“I think one, he’s getting the ball out on time,” Bettcher said of what’s changed. “The ball, he hits his — whether it’s three-step or five-step or seven, play-pass, the ball comes out when his back foot hits the ground.

“The other thing is, in the perimeter boot series, he’s doing a nice job keeping plays alive. People get up in his face and he’s made some good throws in the boot stuff on the perimeter, buying time, extending plays.”

Injury Update

The official injury report can be found here, and for the Cardinals’ part, everything Bruce Arians said Wednesday about who would be back on the field Thursday held true. Cornerbacks Patrick Peterson (knee) and Justin Bethel (foot) and receiver John Brown (sickle-cell trait) put in “limited” practices after being out Wednesday.

However, safety Tyrann Mathieu (shoulder), who was limited Wednesday, did not practice Thursday.

Pushing through

Last week in Atlanta, Ulrick John received his first game action with the Cardinals, as he started at right tackle. The early returns were good and the overall performance was promising, but the 24-year-old was unable to finish strong. In fact, neither he nor right guard John Wetzel were in good enough shape, according to offensive coordinator Harold Goodwin.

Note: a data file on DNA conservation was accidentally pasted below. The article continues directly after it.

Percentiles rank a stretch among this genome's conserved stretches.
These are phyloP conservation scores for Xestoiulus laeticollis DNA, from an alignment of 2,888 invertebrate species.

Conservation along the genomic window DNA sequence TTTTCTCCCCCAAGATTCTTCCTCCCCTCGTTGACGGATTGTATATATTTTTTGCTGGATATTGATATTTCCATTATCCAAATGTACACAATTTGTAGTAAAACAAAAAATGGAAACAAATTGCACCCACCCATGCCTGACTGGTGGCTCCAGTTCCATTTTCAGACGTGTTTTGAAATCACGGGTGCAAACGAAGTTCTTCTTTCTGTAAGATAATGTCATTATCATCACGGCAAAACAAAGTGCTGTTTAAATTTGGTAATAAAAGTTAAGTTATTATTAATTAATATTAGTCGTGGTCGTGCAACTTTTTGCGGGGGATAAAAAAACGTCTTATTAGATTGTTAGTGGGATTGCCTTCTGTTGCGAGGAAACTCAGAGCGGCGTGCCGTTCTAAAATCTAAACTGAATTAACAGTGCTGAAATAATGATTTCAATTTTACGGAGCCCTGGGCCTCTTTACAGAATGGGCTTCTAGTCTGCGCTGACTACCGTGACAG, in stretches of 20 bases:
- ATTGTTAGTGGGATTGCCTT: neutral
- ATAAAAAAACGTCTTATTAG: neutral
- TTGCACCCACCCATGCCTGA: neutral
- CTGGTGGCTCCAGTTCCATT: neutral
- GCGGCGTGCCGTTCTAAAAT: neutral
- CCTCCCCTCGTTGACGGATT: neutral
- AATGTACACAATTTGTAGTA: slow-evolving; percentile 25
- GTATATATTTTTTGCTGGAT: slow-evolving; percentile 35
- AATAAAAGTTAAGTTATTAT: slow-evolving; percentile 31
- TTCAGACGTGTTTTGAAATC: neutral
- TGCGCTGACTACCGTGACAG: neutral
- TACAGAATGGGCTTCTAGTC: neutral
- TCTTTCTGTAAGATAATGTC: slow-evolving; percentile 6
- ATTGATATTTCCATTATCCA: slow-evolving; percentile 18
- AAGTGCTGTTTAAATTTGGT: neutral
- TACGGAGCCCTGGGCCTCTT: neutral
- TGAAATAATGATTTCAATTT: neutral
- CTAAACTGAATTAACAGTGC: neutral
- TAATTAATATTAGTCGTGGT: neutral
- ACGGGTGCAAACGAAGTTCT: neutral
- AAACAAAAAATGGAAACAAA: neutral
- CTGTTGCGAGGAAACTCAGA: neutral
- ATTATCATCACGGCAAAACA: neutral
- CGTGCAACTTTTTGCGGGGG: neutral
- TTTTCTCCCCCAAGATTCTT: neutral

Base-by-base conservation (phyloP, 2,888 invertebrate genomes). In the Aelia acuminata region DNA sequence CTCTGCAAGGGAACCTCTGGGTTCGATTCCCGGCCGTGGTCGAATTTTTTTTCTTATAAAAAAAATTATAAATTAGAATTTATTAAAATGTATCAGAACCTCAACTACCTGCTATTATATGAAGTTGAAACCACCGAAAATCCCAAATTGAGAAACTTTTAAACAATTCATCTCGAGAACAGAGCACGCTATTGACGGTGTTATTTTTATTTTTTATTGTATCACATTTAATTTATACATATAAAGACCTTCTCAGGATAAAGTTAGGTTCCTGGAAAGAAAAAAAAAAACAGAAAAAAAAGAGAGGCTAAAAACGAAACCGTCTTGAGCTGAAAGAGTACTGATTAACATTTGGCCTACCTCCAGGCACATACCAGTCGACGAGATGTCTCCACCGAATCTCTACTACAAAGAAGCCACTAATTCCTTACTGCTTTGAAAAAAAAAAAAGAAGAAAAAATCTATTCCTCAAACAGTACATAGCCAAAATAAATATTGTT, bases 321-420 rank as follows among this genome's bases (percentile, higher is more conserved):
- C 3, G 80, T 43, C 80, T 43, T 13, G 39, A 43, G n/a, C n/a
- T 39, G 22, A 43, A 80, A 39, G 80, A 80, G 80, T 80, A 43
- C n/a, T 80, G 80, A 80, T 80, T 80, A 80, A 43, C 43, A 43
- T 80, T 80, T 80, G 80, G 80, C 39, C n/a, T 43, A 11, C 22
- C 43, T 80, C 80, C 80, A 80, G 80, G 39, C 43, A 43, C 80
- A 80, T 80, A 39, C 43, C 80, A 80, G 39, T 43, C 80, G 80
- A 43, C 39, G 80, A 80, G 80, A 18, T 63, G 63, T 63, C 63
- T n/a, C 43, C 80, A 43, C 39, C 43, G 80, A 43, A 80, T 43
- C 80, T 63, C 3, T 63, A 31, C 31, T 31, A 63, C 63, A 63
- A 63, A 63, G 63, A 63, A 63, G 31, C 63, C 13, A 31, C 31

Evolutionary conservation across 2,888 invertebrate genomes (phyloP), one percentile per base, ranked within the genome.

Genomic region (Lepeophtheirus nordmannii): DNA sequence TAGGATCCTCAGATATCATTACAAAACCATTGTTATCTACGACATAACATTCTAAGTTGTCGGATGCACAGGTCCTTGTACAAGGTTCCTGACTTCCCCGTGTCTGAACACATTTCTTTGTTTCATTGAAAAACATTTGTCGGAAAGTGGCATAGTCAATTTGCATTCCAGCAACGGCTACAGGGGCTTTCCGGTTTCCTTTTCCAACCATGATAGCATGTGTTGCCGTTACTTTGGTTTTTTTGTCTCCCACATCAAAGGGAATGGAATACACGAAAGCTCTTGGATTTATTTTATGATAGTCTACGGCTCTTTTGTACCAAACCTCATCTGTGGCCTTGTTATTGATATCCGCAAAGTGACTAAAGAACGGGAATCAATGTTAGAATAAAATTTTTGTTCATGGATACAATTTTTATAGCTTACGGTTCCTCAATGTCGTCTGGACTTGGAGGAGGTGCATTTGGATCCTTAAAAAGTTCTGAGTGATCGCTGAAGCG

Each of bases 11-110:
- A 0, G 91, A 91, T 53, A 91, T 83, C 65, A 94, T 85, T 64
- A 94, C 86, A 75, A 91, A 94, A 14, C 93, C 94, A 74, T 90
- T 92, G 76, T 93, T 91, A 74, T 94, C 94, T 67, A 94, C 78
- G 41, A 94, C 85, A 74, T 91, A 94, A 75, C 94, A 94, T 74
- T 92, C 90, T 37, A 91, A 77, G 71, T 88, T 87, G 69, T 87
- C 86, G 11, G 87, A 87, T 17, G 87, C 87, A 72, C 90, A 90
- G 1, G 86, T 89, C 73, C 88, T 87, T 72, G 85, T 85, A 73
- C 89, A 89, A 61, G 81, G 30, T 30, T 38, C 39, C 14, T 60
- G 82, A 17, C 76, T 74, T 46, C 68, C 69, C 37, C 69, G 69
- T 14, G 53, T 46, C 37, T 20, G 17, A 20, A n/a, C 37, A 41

Goodwin said they were good for the first two-and-a-half quarters or so, but “slowly but surely, they died on the vine.”

“For Ulrick, you can understand a little bit, hasn’t played a lot of football other than probably preseason when he was in Miami,” Goodwin said.

Goodwin said there is no excuse for Wetzel wearing down, though he did note that being in pass protection for most of the second half did not help things.

“For John, he’s got to just continue to push himself through,” Goodwin said. “Ulrick, I’ll give him a slight 1-percent pass of kind of wearing down towards the end. He understands that, as the game went on and the more tired he got, his technique kind of went to crap.”

Goodwin pointed out how John was spending time post-practice running, and while he thinks his debut performance went well, the former 2014 seventh round pick of the Indianapolis Colts understands he wore down.